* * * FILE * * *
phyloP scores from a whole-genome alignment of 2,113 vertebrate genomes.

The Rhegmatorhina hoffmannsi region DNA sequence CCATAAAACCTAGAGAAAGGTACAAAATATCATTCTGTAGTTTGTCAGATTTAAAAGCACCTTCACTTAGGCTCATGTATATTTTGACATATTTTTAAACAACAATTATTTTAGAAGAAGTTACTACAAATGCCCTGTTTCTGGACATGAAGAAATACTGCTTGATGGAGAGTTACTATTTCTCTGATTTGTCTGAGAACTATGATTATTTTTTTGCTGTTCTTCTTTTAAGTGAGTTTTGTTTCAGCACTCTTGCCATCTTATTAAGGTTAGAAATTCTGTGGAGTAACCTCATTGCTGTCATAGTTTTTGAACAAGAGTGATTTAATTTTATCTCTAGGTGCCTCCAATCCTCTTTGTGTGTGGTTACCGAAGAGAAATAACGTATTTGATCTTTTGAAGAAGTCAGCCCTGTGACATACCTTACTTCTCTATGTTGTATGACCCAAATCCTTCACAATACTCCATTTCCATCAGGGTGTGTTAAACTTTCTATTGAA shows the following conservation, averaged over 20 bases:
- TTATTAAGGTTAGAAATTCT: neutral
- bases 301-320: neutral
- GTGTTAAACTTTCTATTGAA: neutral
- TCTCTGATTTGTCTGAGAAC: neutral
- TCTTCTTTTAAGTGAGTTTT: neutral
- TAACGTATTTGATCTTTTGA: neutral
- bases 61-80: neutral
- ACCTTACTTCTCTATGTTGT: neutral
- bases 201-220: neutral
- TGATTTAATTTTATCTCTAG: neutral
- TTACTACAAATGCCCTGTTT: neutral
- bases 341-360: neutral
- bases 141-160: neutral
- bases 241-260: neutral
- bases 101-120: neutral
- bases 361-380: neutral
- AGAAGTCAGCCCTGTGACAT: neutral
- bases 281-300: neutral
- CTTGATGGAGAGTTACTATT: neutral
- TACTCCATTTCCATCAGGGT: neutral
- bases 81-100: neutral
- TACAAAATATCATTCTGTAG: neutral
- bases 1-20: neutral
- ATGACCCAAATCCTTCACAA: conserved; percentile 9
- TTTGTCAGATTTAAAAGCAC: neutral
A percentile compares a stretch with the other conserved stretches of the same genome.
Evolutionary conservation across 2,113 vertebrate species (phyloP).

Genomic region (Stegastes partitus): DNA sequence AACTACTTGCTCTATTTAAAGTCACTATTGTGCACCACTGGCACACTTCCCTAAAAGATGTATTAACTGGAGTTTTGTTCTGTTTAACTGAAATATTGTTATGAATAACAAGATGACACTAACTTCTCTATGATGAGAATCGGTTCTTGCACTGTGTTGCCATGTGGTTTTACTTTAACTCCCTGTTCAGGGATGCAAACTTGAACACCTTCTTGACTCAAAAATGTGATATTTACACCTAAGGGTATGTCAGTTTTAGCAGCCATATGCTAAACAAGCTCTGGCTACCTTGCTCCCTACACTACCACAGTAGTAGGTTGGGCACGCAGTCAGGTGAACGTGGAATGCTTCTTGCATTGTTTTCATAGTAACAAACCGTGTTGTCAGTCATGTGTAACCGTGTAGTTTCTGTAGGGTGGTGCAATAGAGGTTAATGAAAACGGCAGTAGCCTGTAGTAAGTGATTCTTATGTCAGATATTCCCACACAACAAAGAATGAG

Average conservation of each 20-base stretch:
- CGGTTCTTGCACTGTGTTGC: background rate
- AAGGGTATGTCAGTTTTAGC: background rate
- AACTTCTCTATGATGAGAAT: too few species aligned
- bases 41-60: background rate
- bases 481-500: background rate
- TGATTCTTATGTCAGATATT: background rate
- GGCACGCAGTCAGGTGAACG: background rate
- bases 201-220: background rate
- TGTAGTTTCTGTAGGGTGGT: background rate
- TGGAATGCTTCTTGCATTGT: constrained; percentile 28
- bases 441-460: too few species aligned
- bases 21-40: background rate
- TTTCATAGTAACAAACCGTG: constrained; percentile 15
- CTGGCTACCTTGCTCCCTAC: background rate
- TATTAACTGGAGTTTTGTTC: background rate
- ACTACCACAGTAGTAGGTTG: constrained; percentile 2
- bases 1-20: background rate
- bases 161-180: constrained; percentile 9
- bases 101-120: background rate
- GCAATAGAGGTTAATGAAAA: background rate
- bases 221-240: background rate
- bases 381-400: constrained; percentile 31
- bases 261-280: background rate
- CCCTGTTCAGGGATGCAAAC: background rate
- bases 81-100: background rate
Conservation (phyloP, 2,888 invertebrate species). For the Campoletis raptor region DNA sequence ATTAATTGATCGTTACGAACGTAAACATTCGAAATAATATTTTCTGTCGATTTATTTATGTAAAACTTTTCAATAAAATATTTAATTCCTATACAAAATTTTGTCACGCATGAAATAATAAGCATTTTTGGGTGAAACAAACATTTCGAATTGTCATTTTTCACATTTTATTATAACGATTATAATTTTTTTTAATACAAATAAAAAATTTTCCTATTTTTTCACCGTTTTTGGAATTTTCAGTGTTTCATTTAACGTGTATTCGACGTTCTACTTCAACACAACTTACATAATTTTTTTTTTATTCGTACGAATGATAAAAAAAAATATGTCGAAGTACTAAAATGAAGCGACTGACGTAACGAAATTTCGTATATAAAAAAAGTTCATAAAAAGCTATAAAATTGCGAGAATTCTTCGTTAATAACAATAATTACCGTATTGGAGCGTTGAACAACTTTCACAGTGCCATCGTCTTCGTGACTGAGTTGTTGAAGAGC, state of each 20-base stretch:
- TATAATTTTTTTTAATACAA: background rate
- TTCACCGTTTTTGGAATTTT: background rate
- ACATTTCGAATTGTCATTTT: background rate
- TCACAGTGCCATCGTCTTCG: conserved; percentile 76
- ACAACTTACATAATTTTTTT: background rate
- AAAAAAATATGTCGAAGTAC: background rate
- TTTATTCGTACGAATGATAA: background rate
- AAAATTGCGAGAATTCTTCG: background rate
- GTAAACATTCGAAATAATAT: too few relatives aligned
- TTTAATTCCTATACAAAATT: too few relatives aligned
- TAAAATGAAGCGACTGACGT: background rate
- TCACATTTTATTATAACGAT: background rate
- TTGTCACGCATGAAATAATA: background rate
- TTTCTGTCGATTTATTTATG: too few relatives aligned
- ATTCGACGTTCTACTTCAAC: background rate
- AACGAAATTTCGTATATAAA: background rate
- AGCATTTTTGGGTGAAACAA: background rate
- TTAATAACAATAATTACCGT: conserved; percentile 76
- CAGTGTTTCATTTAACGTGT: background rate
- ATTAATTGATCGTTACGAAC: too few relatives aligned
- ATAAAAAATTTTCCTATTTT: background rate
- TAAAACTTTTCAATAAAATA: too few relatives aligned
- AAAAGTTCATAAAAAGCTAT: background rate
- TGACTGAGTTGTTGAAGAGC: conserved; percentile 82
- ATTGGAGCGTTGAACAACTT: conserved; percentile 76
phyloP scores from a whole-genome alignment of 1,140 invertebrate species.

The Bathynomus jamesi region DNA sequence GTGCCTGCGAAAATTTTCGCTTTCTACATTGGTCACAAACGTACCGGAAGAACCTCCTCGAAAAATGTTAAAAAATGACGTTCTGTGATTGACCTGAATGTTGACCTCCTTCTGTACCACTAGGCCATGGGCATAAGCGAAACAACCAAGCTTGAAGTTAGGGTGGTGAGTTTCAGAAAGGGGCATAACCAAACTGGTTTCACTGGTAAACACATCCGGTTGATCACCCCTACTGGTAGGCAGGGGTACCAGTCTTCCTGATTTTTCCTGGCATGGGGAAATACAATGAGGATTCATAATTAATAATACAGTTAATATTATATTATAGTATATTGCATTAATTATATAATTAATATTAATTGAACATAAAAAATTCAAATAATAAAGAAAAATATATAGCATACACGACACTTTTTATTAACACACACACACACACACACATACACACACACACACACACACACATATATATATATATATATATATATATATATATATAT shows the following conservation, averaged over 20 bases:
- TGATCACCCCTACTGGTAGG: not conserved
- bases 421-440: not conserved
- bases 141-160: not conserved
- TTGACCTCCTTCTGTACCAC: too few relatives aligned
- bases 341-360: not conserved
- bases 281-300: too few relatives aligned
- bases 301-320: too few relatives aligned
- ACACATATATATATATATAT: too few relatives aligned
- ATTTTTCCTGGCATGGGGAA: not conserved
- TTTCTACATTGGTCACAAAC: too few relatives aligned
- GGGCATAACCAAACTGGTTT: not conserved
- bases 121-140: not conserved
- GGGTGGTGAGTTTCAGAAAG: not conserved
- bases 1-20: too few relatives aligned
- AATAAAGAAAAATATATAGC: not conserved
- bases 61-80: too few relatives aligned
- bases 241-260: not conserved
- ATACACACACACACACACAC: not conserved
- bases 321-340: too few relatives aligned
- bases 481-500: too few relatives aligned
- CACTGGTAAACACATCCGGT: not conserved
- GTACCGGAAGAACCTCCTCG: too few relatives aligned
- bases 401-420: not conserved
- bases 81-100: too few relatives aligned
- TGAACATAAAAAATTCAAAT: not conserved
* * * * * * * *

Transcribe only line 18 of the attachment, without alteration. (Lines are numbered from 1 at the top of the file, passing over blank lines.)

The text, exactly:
- bases 361-380: neutral